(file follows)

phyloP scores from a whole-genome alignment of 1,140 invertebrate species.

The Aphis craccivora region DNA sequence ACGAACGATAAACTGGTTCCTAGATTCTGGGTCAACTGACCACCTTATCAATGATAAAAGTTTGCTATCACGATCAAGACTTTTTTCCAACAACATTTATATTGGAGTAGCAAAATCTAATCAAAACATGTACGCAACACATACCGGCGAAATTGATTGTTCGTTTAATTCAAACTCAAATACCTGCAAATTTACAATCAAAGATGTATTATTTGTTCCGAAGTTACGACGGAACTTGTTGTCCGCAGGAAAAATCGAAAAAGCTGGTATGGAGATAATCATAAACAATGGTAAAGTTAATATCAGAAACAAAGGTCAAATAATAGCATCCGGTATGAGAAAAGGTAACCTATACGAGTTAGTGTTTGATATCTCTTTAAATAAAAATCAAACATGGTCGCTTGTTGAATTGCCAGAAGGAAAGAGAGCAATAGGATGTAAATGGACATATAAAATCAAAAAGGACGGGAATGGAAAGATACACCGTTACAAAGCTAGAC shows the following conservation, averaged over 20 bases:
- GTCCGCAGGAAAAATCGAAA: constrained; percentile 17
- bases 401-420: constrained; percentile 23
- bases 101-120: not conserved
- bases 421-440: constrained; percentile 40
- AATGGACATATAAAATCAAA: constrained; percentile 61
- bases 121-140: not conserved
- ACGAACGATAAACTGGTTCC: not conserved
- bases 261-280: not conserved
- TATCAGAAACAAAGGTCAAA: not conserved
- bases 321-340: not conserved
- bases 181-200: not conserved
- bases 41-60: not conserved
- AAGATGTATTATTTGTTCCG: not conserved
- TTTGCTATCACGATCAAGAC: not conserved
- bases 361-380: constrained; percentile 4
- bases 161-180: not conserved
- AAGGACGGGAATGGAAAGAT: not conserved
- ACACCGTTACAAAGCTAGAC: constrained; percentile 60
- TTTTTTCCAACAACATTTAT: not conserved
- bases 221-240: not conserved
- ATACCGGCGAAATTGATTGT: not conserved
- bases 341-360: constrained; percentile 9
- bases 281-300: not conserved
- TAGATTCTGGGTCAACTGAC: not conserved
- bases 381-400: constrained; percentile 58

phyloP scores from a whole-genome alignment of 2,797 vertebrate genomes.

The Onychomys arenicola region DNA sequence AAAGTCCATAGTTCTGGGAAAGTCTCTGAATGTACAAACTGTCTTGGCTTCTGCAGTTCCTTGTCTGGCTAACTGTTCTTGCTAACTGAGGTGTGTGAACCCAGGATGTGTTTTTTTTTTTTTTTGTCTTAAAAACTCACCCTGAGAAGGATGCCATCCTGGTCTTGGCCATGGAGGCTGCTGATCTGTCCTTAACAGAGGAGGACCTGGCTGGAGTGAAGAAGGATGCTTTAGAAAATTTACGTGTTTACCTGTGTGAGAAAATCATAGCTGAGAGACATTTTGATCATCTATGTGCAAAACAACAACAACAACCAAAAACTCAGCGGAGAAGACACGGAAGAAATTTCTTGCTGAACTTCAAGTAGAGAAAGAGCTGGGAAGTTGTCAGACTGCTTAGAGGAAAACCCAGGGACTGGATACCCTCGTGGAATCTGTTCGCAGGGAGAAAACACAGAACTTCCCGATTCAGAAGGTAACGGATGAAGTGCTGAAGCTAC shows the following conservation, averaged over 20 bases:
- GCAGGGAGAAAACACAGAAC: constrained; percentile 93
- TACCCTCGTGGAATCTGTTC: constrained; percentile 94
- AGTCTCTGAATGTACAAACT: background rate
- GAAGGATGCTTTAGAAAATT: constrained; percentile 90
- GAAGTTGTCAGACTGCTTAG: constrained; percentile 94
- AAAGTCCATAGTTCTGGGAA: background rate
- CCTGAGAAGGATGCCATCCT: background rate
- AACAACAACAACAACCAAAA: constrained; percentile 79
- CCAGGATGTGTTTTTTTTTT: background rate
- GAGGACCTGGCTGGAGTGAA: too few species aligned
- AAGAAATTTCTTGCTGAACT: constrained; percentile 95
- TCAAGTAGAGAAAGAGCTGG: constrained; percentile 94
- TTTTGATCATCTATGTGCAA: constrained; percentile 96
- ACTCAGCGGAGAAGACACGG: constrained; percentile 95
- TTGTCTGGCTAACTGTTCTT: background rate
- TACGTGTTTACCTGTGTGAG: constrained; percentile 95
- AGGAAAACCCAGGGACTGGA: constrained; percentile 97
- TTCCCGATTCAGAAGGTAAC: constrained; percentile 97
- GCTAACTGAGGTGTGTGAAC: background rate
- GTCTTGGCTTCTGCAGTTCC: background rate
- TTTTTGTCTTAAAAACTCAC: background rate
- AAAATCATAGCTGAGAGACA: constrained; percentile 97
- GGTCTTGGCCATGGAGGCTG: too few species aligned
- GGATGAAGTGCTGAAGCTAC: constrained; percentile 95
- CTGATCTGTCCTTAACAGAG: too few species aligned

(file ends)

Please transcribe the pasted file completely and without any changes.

phyloP scores from a whole-genome alignment of 1,140 invertebrate species.

The Aphis craccivora region DNA sequence ACGAACGATAAACTGGTTCCTAGATTCTGGGTCAACTGACCACCTTATCAATGATAAAAGTTTGCTATCACGATCAAGACTTTTTTCCAACAACATTTATATTGGAGTAGCAAAATCTAATCAAAACATGTACGCAACACATACCGGCGAAATTGATTGTTCGTTTAATTCAAACTCAAATACCTGCAAATTTACAATCAAAGATGTATTATTTGTTCCGAAGTTACGACGGAACTTGTTGTCCGCAGGAAAAATCGAAAAAGCTGGTATGGAGATAATCATAAACAATGGTAAAGTTAATATCAGAAACAAAGGTCAAATAATAGCATCCGGTATGAGAAAAGGTAACCTATACGAGTTAGTGTTTGATATCTCTTTAAATAAAAATCAAACATGGTCGCTTGTTGAATTGCCAGAAGGAAAGAGAGCAATAGGATGTAAATGGACATATAAAATCAAAAAGGACGGGAATGGAAAGATACACCGTTACAAAGCTAGAC shows the following conservation, averaged over 20 bases:
- GTCCGCAGGAAAAATCGAAA: constrained; percentile 17
- bases 401-420: constrained; percentile 23
- bases 101-120: not conserved
- bases 421-440: constrained; percentile 40
- AATGGACATATAAAATCAAA: constrained; percentile 61
- bases 121-140: not conserved
- ACGAACGATAAACTGGTTCC: not conserved
- bases 261-280: not conserved
- TATCAGAAACAAAGGTCAAA: not conserved
- bases 321-340: not conserved
- bases 181-200: not conserved
- bases 41-60: not conserved
- AAGATGTATTATTTGTTCCG: not conserved
- TTTGCTATCACGATCAAGAC: not conserved
- bases 361-380: constrained; percentile 4
- bases 161-180: not conserved
- AAGGACGGGAATGGAAAGAT: not conserved
- ACACCGTTACAAAGCTAGAC: constrained; percentile 60
- TTTTTTCCAACAACATTTAT: not conserved
- bases 221-240: not conserved
- ATACCGGCGAAATTGATTGT: not conserved
- bases 341-360: constrained; percentile 9
- bases 281-300: not conserved
- TAGATTCTGGGTCAACTGAC: not conserved
- bases 381-400: constrained; percentile 58

phyloP scores from a whole-genome alignment of 2,797 vertebrate genomes.

The Onychomys arenicola region DNA sequence AAAGTCCATAGTTCTGGGAAAGTCTCTGAATGTACAAACTGTCTTGGCTTCTGCAGTTCCTTGTCTGGCTAACTGTTCTTGCTAACTGAGGTGTGTGAACCCAGGATGTGTTTTTTTTTTTTTTTGTCTTAAAAACTCACCCTGAGAAGGATGCCATCCTGGTCTTGGCCATGGAGGCTGCTGATCTGTCCTTAACAGAGGAGGACCTGGCTGGAGTGAAGAAGGATGCTTTAGAAAATTTACGTGTTTACCTGTGTGAGAAAATCATAGCTGAGAGACATTTTGATCATCTATGTGCAAAACAACAACAACAACCAAAAACTCAGCGGAGAAGACACGGAAGAAATTTCTTGCTGAACTTCAAGTAGAGAAAGAGCTGGGAAGTTGTCAGACTGCTTAGAGGAAAACCCAGGGACTGGATACCCTCGTGGAATCTGTTCGCAGGGAGAAAACACAGAACTTCCCGATTCAGAAGGTAACGGATGAAGTGCTGAAGCTAC shows the following conservation, averaged over 20 bases:
- GCAGGGAGAAAACACAGAAC: constrained; percentile 93
- TACCCTCGTGGAATCTGTTC: constrained; percentile 94
- AGTCTCTGAATGTACAAACT: background rate
- GAAGGATGCTTTAGAAAATT: constrained; percentile 90
- GAAGTTGTCAGACTGCTTAG: constrained; percentile 94
- AAAGTCCATAGTTCTGGGAA: background rate
- CCTGAGAAGGATGCCATCCT: background rate
- AACAACAACAACAACCAAAA: constrained; percentile 79
- CCAGGATGTGTTTTTTTTTT: background rate
- GAGGACCTGGCTGGAGTGAA: too few species aligned
- AAGAAATTTCTTGCTGAACT: constrained; percentile 95
- TCAAGTAGAGAAAGAGCTGG: constrained; percentile 94
- TTTTGATCATCTATGTGCAA: constrained; percentile 96
- ACTCAGCGGAGAAGACACGG: constrained; percentile 95
- TTGTCTGGCTAACTGTTCTT: background rate
- TACGTGTTTACCTGTGTGAG: constrained; percentile 95
- AGGAAAACCCAGGGACTGGA: constrained; percentile 97
- TTCCCGATTCAGAAGGTAAC: constrained; percentile 97
- GCTAACTGAGGTGTGTGAAC: background rate
- GTCTTGGCTTCTGCAGTTCC: background rate
- TTTTTGTCTTAAAAACTCAC: background rate
- AAAATCATAGCTGAGAGACA: constrained; percentile 97
- GGTCTTGGCCATGGAGGCTG: too few species aligned
- GGATGAAGTGCTGAAGCTAC: constrained; percentile 95
- CTGATCTGTCCTTAACAGAG: too few species aligned